A VIRTUAL REALITY ASSISTED SUICIDE FILM
Made in collaboration with Framestore Pictures, VISYON 360, freelance designers from immersive theatre company Punchdrunk and Grand Central Sound Studios, The Last Moments is a virtual reality film experience that puts the viewer in the shoes of a person having an assisted suicide at Dignitas, a dignity in dying organisation in Switzerland.
Shot at Bristol Museum’s 2015/16 exhibition: ‘death: the human experience’ in a replica of a room at Dignitas Switzerland, The Last Moments is an interactive docudrama film that allows the viewer to experience an assisted suicide and either end their life or carry on living.
The choice the viewer makes directly impacts the outcome of the film and also allows for choices to be polled to help spark debate on this sensitive issue.
In May 2016 the film was shown to medical specialists, PhD researchers and right to die groups at a Euthanasia conference in Amsterdam.
The film is currently being submitted to various international film festivals.
It was nominated for Best Director and screened at Underwire Film Festival, November 2016, and won an Award of Recognition at The IndieFEST Film Awards, 2016.
The film has been screened at the following:
BFI Media Conference, VR Masterclass, June 30th 2017
Encounters film Festival, VR Q&A/Masterclass, September 22nd 2017
Press and Media Links:
WIRED PODCAST: Death in VR, Hawking in space: Podcast 310
Style to the End is a short film commissioned by NOWNESS as part of their The Way We Dress series.
It explores the outfits women have chosen to wear to their graves.
Working with women with whom death is the corner stone to each of their lives; (and many other women):
Shabnam Spiers - A&E Doctor & Fashion Designer
Louise Winter - Creative Funeral Planner
Romany Reagan - Performing Heritage & Cemetery Studies PhD candidate and playwright
This short film is shot in several funeral settings including Mortlake Crematorium, Harrison's Funeral Home and GreenAcres Heatherley Wood.
The film reveals the powerful emotions underlying both choosing a final outfit and confronting mortality, and shines a light on how fashion and style can frame a woman's final moments in life and in death.
Perisoap / Periscope app short film.
One Saturday morning 10 people converged In a flat in North London and made a little history.
They shot a complete short film drama entirely through the new Twitter app Periscope. An app which allows people to stream video from their mobile phone to the entire world and respond to the comments of whoever’s watching in real time.
As with any live event, the logistics were fiendishly difficult to orchestrate. The main actress was also the camera operator, who had to time her performance to not only work with the rest of the cast in real life but also of the cast commenting via the app. But the real surprise was the extra 150 unsuspecting Periscope users who joined to follow the stream, making following the scripted comments even more challenging.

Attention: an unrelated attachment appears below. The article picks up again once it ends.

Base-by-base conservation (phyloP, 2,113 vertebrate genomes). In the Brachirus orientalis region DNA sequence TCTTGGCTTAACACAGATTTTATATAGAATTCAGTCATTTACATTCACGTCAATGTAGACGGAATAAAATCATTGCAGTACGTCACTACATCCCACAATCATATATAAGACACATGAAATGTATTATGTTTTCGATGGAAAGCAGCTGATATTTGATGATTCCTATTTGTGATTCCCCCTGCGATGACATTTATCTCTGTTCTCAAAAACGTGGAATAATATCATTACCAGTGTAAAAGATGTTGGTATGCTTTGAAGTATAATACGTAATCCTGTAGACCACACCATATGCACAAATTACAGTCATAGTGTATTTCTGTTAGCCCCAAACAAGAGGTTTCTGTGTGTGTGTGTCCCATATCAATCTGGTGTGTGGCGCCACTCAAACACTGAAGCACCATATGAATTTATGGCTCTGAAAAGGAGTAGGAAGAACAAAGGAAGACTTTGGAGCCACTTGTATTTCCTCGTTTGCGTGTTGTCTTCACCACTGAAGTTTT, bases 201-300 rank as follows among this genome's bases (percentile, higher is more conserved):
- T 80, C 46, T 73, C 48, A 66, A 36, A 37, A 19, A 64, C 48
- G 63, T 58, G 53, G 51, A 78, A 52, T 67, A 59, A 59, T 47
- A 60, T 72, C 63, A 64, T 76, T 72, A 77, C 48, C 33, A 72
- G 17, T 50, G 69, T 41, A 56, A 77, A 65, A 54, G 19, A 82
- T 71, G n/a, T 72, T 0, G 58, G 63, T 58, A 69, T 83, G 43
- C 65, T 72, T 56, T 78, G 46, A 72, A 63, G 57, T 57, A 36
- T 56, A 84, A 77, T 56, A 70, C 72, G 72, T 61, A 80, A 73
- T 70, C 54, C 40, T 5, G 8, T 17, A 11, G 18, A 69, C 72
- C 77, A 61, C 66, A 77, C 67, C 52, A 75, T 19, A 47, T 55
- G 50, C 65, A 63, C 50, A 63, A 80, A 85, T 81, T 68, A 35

Throw in a shoplifting scene and subsequent police phone call from an unknowing member of the public and things got a little hairy.
For first time Director Avril Furness the ambition of the project was what made it so compelling:
“I had only heard about the app 3 weeks ago and wanted to explore how the pressure of the crowd can make people do things they wouldn’t normally do”
And the users of Periscope seemed to like it too:
“Don’t know if this is real or not but finally something entertaining on Periscope” @TylerMiller_10
Which begs the question of such a new medium, how will it be used in the future? If people aren’t engaging with live streams of people doing nothing, is there an opportunity to evolve the soap opera like Lonelygirl15 did almost a decade ago? Time will tell.
The difference between real life and your 'online' life can be quite different.. but what happens when your online perception of yourself wants to take over real life?
'Look at Me' is a short film that explores the difference between online and real life personalities and the effects social media has on real relationships.
I worked with actor Lucy Watson (from Made in Chelsea, quite an expert in 'online living' - with over 1 million Instagram followers).
This film is currently on the festival circuit and will be made public after it's festival run.
Please contact me for the password firstname.lastname@example.org
Shot on 16mm film, RIP LOL looks at how connective technologies/social media has warped the relationship between family members across two generations.
Written/Directed by Avril Furness December 2014
The Hug Project was inspired by a Nan Goldin photograph I saw at MoMA in New York.
I wanted to recreate this moment of intimacy between my own group of friends, and capture this on film.
I created an event where specially created algorithm randomly paired people up whom I had invited, and displayed their names on a huge screen which directed them to the 'Hug Space.' Several film crews and photographers then captured the moment.